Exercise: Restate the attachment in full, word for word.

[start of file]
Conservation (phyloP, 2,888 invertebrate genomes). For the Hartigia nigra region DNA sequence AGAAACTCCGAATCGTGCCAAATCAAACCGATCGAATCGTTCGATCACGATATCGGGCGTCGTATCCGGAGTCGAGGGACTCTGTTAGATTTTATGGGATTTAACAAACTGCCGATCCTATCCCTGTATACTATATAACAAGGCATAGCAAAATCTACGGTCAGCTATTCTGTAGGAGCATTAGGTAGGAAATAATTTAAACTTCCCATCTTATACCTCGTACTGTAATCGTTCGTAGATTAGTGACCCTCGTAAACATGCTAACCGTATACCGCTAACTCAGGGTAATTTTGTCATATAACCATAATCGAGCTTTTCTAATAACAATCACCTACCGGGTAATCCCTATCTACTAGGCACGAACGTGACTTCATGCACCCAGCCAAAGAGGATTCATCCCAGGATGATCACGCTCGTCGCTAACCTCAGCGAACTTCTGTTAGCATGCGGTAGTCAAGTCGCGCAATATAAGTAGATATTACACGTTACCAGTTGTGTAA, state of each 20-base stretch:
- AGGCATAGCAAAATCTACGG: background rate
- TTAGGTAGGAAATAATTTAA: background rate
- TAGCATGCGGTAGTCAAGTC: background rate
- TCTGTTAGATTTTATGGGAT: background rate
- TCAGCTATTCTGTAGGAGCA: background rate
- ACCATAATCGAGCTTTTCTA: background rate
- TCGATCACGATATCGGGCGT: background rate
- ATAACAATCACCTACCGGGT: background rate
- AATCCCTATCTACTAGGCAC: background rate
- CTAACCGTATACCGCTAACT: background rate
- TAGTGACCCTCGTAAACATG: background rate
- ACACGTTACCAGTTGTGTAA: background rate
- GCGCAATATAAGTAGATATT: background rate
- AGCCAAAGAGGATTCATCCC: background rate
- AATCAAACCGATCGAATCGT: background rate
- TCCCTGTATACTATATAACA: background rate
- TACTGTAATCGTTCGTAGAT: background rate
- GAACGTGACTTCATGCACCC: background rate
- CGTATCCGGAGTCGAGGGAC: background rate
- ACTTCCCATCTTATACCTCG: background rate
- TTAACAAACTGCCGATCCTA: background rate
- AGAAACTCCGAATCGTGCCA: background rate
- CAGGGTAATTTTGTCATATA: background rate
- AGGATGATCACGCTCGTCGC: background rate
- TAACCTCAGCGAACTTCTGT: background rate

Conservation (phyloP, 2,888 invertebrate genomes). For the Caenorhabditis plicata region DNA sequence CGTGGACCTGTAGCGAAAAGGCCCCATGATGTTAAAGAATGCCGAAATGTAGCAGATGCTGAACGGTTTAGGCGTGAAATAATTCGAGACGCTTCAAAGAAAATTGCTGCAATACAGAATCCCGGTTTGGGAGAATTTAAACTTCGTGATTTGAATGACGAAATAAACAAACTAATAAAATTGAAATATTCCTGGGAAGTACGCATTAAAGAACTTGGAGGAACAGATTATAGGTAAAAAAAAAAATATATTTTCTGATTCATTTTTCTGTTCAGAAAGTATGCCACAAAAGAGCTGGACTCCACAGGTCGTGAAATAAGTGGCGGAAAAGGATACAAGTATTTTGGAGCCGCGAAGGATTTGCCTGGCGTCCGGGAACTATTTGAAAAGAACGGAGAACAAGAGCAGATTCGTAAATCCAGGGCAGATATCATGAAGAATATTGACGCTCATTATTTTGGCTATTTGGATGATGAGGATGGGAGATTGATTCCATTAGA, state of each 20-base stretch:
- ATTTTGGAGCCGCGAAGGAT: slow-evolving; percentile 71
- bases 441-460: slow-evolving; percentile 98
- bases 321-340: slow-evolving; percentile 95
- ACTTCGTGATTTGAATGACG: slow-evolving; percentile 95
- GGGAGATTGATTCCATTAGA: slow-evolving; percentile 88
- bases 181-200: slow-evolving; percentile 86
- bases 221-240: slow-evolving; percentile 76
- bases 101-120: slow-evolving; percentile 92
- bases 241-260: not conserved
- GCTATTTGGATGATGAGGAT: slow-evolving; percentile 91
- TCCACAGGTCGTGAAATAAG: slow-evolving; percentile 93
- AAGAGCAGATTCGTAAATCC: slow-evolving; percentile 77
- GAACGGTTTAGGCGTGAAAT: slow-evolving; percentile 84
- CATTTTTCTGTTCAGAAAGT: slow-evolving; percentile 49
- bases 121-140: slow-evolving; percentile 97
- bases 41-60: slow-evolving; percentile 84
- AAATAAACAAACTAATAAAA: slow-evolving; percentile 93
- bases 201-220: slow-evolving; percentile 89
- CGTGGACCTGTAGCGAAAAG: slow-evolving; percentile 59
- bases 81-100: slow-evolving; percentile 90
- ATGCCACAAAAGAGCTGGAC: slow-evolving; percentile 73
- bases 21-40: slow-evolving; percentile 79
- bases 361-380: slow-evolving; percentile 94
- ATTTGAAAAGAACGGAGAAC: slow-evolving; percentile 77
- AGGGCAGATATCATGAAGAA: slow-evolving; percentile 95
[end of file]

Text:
Conservation (phyloP, 2,888 invertebrate genomes). For the Hartigia nigra region DNA sequence AGAAACTCCGAATCGTGCCAAATCAAACCGATCGAATCGTTCGATCACGATATCGGGCGTCGTATCCGGAGTCGAGGGACTCTGTTAGATTTTATGGGATTTAACAAACTGCCGATCCTATCCCTGTATACTATATAACAAGGCATAGCAAAATCTACGGTCAGCTATTCTGTAGGAGCATTAGGTAGGAAATAATTTAAACTTCCCATCTTATACCTCGTACTGTAATCGTTCGTAGATTAGTGACCCTCGTAAACATGCTAACCGTATACCGCTAACTCAGGGTAATTTTGTCATATAACCATAATCGAGCTTTTCTAATAACAATCACCTACCGGGTAATCCCTATCTACTAGGCACGAACGTGACTTCATGCACCCAGCCAAAGAGGATTCATCCCAGGATGATCACGCTCGTCGCTAACCTCAGCGAACTTCTGTTAGCATGCGGTAGTCAAGTCGCGCAATATAAGTAGATATTACACGTTACCAGTTGTGTAA, state of each 20-base stretch:
- AGGCATAGCAAAATCTACGG: background rate
- TTAGGTAGGAAATAATTTAA: background rate
- TAGCATGCGGTAGTCAAGTC: background rate
- TCTGTTAGATTTTATGGGAT: background rate
- TCAGCTATTCTGTAGGAGCA: background rate
- ACCATAATCGAGCTTTTCTA: background rate
- TCGATCACGATATCGGGCGT: background rate
- ATAACAATCACCTACCGGGT: background rate
- AATCCCTATCTACTAGGCAC: background rate
- CTAACCGTATACCGCTAACT: background rate
- TAGTGACCCTCGTAAACATG: background rate
- ACACGTTACCAGTTGTGTAA: background rate
- GCGCAATATAAGTAGATATT: background rate
- AGCCAAAGAGGATTCATCCC: background rate
- AATCAAACCGATCGAATCGT: background rate
- TCCCTGTATACTATATAACA: background rate
- TACTGTAATCGTTCGTAGAT: background rate
- GAACGTGACTTCATGCACCC: background rate
- CGTATCCGGAGTCGAGGGAC: background rate
- ACTTCCCATCTTATACCTCG: background rate
- TTAACAAACTGCCGATCCTA: background rate
- AGAAACTCCGAATCGTGCCA: background rate
- CAGGGTAATTTTGTCATATA: background rate
- AGGATGATCACGCTCGTCGC: background rate
- TAACCTCAGCGAACTTCTGT: background rate

Conservation (phyloP, 2,888 invertebrate genomes). For the Caenorhabditis plicata region DNA sequence CGTGGACCTGTAGCGAAAAGGCCCCATGATGTTAAAGAATGCCGAAATGTAGCAGATGCTGAACGGTTTAGGCGTGAAATAATTCGAGACGCTTCAAAGAAAATTGCTGCAATACAGAATCCCGGTTTGGGAGAATTTAAACTTCGTGATTTGAATGACGAAATAAACAAACTAATAAAATTGAAATATTCCTGGGAAGTACGCATTAAAGAACTTGGAGGAACAGATTATAGGTAAAAAAAAAAATATATTTTCTGATTCATTTTTCTGTTCAGAAAGTATGCCACAAAAGAGCTGGACTCCACAGGTCGTGAAATAAGTGGCGGAAAAGGATACAAGTATTTTGGAGCCGCGAAGGATTTGCCTGGCGTCCGGGAACTATTTGAAAAGAACGGAGAACAAGAGCAGATTCGTAAATCCAGGGCAGATATCATGAAGAATATTGACGCTCATTATTTTGGCTATTTGGATGATGAGGATGGGAGATTGATTCCATTAGA, state of each 20-base stretch:
- ATTTTGGAGCCGCGAAGGAT: slow-evolving; percentile 71
- bases 441-460: slow-evolving; percentile 98
- bases 321-340: slow-evolving; percentile 95
- ACTTCGTGATTTGAATGACG: slow-evolving; percentile 95
- GGGAGATTGATTCCATTAGA: slow-evolving; percentile 88
- bases 181-200: slow-evolving; percentile 86
- bases 221-240: slow-evolving; percentile 76
- bases 101-120: slow-evolving; percentile 92
- bases 241-260: not conserved
- GCTATTTGGATGATGAGGAT: slow-evolving; percentile 91
- TCCACAGGTCGTGAAATAAG: slow-evolving; percentile 93
- AAGAGCAGATTCGTAAATCC: slow-evolving; percentile 77
- GAACGGTTTAGGCGTGAAAT: slow-evolving; percentile 84
- CATTTTTCTGTTCAGAAAGT: slow-evolving; percentile 49
- bases 121-140: slow-evolving; percentile 97
- bases 41-60: slow-evolving; percentile 84
- AAATAAACAAACTAATAAAA: slow-evolving; percentile 93
- bases 201-220: slow-evolving; percentile 89
- CGTGGACCTGTAGCGAAAAG: slow-evolving; percentile 59
- bases 81-100: slow-evolving; percentile 90
- ATGCCACAAAAGAGCTGGAC: slow-evolving; percentile 73
- bases 21-40: slow-evolving; percentile 79
- bases 361-380: slow-evolving; percentile 94
- ATTTGAAAAGAACGGAGAAC: slow-evolving; percentile 77
- AGGGCAGATATCATGAAGAA: slow-evolving; percentile 95